In contrast, the specific tribal names that do not offend you are also mere Euro-concoctions. There is in fact no such disctinct tribe as the “Sioux”. That’s more a geographically descriptive name for a group of aboriginals living in a particular region than descriptive of any self-described cultural group. Actually, it’s like saying Indians in a slightly narrower way. Since the North American aboriginals had no alphabet, they could only verbally self-describe by something the Europeans may or may not have understood and repeated accurately. Therefore, there is no particular politcally correct honor that need to be paid to the name Blackfeet but that should be withheld from the name Braves, and no logical reason to be offended by the name “Indian” but not the name “Seminole.” They are both inaccurate Euro-concoctions for cultural groups that may not even have named themselves in a way that is recognizable to us or remembered by anyone.

        Finally, I contend that one cannot logically be “offended” by a epitaph that is inapplicable to him by immutable characteristic or at least residence. For example, I may not like it (and I don’t in fact) that Jessie Jackson refers to Jews as “Hymies” and New York City as “Hymietown”, but since I’m neither Jewish nor a resident of New York City, dislike is about the logical extent of any reaction I can reasonably have.

        Would I be offended if someone did hurl a racially charged epitaph that could logically stick to my pasty paleness? I guess not. When Barack Obama called his grandmother a “typical white women,” I wasn’t offended. First, I’m not his grandmorther, and second, the very idea is a lazy conceit. There is no such thing as typification by race. All white people, and black people, and Asian people are as different from each other as snowflakes, if you bother to look closely enough, and those differences have nothing to do with the micro-thin color of one’s skin. Only a racist thinks otherwise. And a racist does not offend me. I feel only sorrow that he is locked in a dark little room with such a small and murky window from which to feverishly peer out at a world he does not or will not understand.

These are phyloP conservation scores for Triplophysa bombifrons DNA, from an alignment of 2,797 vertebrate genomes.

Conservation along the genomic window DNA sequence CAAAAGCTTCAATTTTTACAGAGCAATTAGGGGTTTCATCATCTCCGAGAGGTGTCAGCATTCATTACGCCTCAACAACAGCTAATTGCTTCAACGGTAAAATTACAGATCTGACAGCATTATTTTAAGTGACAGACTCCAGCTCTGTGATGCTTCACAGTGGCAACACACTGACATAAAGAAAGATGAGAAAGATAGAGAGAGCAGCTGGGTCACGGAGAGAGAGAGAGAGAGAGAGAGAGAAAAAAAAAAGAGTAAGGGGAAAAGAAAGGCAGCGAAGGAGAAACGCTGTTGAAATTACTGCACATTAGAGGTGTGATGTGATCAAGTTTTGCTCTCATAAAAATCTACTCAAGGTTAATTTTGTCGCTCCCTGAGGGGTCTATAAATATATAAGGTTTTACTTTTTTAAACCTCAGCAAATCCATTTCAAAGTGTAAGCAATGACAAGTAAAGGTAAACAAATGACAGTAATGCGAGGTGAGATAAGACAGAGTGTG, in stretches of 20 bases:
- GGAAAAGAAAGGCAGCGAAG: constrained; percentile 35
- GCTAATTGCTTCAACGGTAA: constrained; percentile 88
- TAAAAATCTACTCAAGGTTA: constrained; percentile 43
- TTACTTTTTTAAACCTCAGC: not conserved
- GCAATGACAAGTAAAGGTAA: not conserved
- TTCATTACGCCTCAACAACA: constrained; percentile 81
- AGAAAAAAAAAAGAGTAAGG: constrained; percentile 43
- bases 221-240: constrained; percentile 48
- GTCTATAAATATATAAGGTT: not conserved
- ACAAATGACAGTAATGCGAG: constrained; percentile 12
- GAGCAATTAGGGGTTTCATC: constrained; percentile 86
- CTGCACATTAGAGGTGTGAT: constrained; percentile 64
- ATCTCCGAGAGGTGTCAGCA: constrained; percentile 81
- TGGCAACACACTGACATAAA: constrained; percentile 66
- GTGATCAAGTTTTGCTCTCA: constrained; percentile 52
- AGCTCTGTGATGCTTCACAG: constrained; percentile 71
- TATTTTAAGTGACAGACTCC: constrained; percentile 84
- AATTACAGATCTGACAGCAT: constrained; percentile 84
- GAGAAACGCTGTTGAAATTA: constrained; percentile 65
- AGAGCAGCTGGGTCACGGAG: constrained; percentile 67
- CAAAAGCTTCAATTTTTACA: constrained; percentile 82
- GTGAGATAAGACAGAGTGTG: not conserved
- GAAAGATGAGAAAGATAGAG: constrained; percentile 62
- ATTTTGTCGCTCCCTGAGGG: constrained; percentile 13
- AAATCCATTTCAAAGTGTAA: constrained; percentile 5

I love you Brother, and I know you’re trying, but it is time to move past all this fascination with names and skin color. Hibernians need not be offended by Notre Dame’s football team, Mexican Priests need not be offended by San Diego’s baseball team, and Aboriginal Americans need not be offended by Atlanta. And you Brother, need not take offense on all their parts. You’ll live longer. #Peace

        1. You’re not reading my comment. I said I am NOT offended by Indians or Braves. I think Redskins, in its focus merely on the color of a man’s skin as the sole mark of distinction, is offensive, in the same way that I would also find offensive a team nicknamed the “Whiteys,” the “Yellowskins” or the “Darkies.” You yourself say, “There is no such thing as typification by race.” So why make it the basis for a team name? Why allow that to persist?

          You also twist what I say to cast me as personally offended by the name Redskins, which I am not; I did not say I am offended by the name, but rather that I find the name to be offensive. The notion that “one cannot logically be offended by a epitaph that is inapplicable to him by immutable characteristic or at least residence” ironically (given your fondness for this particular historical analogy) describes exactly the willingness to look the other way that started the ball rolling in Nazi Germany toward the acquiescence of the mass of German Christians in the dehumanization and slaughter of the Jews.

          1. Whoops, you’re right OBT. I missed that about only Redskins offending you. I apologize.

            You have a good point about typification by race as a mascot name, but Aboriginal Americans are not a race. They are a migrated off-shoot of the Asian race, so the word Redskin is not meant to be a racial description. Although, in fairness, I acknowledge that is used that way both innocently and derogatorily.

            I don’t see much difference between finding something offensive and being offended by it, but that’s me. I’ll give you that one. It’s a fair distinction in the minds of some.